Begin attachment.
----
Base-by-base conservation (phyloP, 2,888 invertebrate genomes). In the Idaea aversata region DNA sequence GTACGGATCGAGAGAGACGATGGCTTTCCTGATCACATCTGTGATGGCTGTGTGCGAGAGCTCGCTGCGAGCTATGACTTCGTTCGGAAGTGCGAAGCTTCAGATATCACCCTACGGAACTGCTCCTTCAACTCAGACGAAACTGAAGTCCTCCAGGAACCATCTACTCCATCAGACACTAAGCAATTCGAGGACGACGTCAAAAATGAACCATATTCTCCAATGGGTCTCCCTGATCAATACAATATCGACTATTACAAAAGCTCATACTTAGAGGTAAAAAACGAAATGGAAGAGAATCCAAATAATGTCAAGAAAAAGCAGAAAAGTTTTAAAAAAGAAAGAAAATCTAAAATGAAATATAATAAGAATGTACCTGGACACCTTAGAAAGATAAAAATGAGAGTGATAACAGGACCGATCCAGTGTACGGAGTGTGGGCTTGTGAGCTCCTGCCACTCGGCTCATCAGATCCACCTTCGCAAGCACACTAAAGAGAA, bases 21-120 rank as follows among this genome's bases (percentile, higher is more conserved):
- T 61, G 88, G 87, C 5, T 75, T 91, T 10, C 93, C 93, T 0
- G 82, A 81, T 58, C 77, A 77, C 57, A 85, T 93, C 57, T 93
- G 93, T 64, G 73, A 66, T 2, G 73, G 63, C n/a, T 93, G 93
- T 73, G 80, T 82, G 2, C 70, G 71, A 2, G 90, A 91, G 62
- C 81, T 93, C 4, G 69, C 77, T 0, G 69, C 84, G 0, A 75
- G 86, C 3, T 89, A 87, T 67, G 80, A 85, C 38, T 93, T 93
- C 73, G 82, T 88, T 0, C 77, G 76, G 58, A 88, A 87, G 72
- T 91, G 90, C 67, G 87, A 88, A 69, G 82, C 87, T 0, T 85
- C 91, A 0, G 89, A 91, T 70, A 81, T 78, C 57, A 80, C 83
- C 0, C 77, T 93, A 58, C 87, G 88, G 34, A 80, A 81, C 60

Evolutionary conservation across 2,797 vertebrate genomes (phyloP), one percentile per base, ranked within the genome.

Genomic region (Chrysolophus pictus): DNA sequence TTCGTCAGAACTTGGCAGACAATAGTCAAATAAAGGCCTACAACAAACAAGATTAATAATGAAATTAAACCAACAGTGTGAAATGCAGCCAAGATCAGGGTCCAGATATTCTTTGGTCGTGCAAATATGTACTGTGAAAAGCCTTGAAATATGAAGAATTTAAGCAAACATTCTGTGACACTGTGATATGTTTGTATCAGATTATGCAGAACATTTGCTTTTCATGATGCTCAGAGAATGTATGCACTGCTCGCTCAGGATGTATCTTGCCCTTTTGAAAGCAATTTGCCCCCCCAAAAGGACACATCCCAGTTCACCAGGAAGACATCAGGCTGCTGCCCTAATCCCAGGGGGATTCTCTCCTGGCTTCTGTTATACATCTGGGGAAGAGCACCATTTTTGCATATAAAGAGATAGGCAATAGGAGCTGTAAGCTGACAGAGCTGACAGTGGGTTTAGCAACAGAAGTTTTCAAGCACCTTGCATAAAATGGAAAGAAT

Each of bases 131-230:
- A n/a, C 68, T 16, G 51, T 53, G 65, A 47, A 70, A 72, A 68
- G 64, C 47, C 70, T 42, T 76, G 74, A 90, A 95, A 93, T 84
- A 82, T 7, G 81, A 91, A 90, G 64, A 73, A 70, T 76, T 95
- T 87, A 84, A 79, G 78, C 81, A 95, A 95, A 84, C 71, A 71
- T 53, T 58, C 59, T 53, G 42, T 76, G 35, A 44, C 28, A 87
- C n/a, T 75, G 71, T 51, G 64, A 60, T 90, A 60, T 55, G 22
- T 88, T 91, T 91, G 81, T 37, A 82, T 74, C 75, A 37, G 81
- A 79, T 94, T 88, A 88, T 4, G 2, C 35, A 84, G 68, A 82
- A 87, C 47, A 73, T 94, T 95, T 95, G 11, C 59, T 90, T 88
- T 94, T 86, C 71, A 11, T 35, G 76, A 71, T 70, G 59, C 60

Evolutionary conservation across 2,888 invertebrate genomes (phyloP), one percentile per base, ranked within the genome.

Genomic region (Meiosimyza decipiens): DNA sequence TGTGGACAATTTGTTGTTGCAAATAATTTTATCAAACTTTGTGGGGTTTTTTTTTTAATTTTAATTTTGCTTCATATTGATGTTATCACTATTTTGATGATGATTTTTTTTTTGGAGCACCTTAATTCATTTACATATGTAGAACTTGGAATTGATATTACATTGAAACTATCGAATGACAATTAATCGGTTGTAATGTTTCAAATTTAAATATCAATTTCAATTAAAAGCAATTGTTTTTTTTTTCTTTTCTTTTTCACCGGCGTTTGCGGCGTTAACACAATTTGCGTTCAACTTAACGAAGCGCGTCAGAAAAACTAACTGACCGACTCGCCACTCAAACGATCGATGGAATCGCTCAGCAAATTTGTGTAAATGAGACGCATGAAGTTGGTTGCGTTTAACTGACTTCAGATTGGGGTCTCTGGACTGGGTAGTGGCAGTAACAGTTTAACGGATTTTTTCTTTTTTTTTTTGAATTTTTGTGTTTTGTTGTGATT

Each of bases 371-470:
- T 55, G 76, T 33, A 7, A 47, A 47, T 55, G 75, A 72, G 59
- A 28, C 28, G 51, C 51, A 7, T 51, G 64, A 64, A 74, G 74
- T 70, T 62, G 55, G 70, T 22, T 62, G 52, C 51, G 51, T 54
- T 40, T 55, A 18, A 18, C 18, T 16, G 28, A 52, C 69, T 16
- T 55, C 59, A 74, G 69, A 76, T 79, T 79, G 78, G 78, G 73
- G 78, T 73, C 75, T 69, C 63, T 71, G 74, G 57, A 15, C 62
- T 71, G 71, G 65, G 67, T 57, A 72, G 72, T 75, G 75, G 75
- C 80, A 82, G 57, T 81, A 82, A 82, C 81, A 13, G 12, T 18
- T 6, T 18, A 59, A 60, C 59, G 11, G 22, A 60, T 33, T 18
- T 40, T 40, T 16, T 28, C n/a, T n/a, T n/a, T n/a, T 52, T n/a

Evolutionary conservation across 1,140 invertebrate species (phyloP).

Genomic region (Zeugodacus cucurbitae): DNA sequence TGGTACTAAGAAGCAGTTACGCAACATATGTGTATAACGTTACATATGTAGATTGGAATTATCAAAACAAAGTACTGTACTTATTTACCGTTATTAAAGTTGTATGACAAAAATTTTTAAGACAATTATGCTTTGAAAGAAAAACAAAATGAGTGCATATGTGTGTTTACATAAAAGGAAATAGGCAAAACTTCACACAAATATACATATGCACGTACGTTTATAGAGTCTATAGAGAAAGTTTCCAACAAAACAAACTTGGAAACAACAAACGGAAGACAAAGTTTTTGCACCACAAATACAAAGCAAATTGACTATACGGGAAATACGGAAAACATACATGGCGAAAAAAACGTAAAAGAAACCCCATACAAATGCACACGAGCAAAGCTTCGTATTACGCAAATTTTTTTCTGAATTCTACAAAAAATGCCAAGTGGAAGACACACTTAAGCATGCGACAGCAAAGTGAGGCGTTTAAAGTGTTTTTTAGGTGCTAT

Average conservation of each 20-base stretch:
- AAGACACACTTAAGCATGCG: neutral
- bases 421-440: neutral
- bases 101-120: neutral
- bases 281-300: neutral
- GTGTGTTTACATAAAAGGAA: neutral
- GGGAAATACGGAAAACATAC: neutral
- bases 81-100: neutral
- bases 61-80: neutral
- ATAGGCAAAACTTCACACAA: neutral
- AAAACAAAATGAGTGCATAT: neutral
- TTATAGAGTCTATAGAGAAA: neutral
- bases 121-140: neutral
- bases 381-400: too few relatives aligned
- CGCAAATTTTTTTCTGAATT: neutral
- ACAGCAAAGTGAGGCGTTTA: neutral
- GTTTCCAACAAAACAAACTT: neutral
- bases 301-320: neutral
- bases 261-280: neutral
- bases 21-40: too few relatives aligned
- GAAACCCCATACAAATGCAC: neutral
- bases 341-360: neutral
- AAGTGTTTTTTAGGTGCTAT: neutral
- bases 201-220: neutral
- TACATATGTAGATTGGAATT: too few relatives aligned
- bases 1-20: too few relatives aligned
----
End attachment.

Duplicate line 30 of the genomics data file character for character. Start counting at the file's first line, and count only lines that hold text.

- T 70, T 62, G 55, G 70, T 22, T 62, G 52, C 51, G 51, T 54